WASHINGTON (AP) -- A spike in oil and food costs pushed wholesale prices up last month by the biggest amount in nearly a year, a trend that could threaten the still-fragile global economy.
YARMOUTH, Maine (AP) -- Evidence of O.J. Simpson's innocence was held back in the 1995 trial in which he was acquitted in the murder of his ex-wife and her friend in Los Angeles, one of his former lawyers says in a new document.
MIAMI (AP) — Haitian-American leaders and others are using Wednesday's anniversary of Haiti's massive earthquake to implore the Obama administration to welcome tens of thousands of Haitians who were promised visas but remain in the crippled Caribbean country on waiting lists.
COLUMBIA, S.C. (AP) -- It could be days before icy, treacherous conditions improve for areas of the South hit by a wintry blast that sent cars sliding off the road, emptied grocery shelves and had officials nervously watching ice-laden powerlines and tree limbs.
AUSTIN, Texas (AP) -- Former U.S. House Majority Leader Tom DeLay remained defiant as he faced a judge's sentence to three years in prison for a scheme to illegally influence Texas elections, insisting he committed no crime and was the victim of selective prosecution by authorities targeting his politics.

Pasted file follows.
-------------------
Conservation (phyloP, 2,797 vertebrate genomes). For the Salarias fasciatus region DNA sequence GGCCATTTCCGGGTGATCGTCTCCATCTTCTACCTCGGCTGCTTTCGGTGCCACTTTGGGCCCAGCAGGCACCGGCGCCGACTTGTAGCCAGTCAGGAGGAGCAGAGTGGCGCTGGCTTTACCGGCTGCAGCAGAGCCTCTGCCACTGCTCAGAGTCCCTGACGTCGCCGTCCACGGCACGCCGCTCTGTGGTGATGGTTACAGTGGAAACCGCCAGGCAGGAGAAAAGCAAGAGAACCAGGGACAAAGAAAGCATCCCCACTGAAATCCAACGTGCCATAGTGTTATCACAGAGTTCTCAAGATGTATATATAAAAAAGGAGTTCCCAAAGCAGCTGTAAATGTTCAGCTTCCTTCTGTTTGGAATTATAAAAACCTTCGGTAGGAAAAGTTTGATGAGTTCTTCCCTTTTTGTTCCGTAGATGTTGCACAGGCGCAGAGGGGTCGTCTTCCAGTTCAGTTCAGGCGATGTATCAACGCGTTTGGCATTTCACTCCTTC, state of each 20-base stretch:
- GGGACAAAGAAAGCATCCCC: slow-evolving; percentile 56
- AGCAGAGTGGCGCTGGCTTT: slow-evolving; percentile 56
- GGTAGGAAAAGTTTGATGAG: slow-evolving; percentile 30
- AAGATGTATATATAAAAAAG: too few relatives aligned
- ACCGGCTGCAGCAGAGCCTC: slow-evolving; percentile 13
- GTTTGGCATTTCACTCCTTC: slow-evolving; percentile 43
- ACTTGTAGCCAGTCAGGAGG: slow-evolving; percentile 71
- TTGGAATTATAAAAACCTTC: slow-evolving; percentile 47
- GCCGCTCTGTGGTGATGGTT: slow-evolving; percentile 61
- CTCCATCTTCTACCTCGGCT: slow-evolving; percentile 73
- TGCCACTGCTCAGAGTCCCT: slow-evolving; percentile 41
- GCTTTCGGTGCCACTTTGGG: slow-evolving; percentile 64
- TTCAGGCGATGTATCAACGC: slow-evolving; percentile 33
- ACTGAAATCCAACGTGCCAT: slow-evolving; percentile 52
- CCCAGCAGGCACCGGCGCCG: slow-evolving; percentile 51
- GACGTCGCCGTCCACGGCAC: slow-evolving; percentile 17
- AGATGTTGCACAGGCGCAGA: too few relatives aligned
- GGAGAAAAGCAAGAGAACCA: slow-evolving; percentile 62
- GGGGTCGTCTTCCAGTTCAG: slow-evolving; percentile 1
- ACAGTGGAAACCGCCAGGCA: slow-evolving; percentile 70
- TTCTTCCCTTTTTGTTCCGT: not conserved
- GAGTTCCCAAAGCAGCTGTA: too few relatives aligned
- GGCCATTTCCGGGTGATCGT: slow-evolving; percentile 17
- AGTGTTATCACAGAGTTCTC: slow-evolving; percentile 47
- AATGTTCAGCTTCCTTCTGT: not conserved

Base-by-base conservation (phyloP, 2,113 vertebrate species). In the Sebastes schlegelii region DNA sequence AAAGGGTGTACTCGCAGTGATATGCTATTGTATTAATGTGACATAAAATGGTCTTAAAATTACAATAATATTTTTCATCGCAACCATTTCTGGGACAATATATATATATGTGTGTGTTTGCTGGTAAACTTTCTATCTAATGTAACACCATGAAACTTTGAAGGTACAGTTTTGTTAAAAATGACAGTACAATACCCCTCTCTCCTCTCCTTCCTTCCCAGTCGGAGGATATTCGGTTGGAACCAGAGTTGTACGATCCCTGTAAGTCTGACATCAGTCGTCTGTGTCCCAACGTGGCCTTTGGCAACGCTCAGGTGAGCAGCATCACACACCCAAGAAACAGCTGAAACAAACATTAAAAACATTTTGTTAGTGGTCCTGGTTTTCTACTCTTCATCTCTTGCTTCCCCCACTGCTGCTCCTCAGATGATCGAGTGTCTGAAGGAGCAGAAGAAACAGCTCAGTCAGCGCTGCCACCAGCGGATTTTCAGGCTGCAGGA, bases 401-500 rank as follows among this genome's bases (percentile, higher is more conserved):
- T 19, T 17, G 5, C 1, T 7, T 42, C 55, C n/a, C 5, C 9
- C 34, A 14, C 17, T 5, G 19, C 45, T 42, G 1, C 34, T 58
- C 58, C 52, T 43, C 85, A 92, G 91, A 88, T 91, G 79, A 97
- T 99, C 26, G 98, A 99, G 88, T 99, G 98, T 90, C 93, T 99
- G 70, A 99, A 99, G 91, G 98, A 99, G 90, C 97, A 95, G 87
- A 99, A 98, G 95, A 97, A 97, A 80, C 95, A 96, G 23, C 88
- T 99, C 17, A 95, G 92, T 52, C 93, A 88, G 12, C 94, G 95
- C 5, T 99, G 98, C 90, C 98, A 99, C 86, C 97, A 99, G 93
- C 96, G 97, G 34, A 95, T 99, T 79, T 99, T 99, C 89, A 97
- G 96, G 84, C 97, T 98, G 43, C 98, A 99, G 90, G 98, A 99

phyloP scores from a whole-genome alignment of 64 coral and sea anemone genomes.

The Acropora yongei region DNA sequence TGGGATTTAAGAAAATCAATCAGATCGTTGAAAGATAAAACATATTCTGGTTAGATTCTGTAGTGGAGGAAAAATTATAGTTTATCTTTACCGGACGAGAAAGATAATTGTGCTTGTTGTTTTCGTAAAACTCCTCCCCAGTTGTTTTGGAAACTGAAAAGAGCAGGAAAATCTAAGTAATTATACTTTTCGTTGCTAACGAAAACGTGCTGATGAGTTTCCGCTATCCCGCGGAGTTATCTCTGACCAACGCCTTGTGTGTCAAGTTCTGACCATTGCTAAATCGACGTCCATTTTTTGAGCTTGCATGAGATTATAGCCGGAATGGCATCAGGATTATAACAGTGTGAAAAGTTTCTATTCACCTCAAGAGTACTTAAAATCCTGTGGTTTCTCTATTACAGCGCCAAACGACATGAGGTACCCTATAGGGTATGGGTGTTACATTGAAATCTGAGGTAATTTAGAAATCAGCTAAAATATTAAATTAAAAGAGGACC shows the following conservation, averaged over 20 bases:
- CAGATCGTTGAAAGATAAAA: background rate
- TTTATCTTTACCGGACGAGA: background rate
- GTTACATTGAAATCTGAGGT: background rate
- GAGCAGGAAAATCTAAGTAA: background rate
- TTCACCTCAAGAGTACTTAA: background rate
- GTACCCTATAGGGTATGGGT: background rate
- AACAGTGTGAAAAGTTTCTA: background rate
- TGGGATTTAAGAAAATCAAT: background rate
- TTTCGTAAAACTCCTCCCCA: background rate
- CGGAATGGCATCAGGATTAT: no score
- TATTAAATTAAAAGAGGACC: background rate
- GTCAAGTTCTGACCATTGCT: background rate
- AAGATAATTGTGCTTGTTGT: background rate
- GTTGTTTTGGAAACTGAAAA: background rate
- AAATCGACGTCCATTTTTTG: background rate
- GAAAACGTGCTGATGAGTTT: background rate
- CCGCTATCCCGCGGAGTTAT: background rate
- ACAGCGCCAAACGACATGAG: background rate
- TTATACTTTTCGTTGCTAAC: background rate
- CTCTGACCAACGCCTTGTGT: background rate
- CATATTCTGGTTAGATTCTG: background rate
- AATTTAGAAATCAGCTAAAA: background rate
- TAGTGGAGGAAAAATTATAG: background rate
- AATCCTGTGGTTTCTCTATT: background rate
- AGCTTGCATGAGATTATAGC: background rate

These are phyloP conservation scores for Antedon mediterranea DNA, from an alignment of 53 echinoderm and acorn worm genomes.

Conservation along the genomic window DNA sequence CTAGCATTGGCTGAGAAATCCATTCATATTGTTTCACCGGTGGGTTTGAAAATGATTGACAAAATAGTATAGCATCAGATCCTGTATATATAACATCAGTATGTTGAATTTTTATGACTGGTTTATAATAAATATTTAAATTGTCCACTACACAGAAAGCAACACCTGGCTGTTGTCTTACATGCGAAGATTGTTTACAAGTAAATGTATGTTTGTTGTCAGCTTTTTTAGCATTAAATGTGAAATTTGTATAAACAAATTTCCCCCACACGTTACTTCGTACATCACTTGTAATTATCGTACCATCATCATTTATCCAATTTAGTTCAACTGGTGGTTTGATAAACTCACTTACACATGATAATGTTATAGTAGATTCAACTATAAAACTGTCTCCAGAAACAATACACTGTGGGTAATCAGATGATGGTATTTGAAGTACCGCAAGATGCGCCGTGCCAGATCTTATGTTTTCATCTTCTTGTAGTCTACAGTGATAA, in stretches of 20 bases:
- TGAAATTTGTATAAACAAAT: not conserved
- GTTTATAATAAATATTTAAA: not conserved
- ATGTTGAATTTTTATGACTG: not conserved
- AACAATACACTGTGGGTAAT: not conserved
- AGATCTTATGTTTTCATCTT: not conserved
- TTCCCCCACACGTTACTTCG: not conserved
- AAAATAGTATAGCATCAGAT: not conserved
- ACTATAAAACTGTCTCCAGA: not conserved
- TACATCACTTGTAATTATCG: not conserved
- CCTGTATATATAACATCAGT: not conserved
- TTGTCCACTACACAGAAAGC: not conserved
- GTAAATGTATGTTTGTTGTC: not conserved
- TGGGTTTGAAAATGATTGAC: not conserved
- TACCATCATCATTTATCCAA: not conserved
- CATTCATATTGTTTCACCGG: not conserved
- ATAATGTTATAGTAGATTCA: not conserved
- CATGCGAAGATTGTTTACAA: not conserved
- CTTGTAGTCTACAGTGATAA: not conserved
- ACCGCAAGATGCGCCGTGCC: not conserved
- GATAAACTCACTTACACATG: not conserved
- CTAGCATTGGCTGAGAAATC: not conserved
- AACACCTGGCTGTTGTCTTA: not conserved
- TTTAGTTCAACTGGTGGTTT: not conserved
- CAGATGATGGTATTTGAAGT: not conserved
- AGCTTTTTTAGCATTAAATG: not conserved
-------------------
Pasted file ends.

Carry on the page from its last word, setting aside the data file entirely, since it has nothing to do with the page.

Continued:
PHOENIX (AP) -- The parents of the suspect in Saturday's shooting spree in Tucscon are devastated and guilt-ridden, a neighbor said.
ATLANTA (AP) -- Stranded vehicles littered roadsides Monday as several inches of snow and sleet coated Atlanta and other parts of the South, freezing the morning commute in many areas and canceling thousands of flights through the world's busiest airport.
One of the first orders of business for the Republican-controlled House was to strip D.C. Del. Eleanor Holmes Norton of her limited voice on the floor of the House.
PHOENIX (AP) -- A 22-year-old man described as a social outcast with wild beliefs steeped in mistrust faces a federal court hearing on charges he tried to assassinate Rep. Gabrielle Giffords in a Tucson shooting rampage that left six people dead.
When the personal computer revolution began decades ago, Latinos and blacks were much less likely to use one of the marvelous new machines. Then, when the Internet began to change life as we know it, these groups had less access to the Web and slower online connections -- placing them on the wrong side of the ``digital divide.''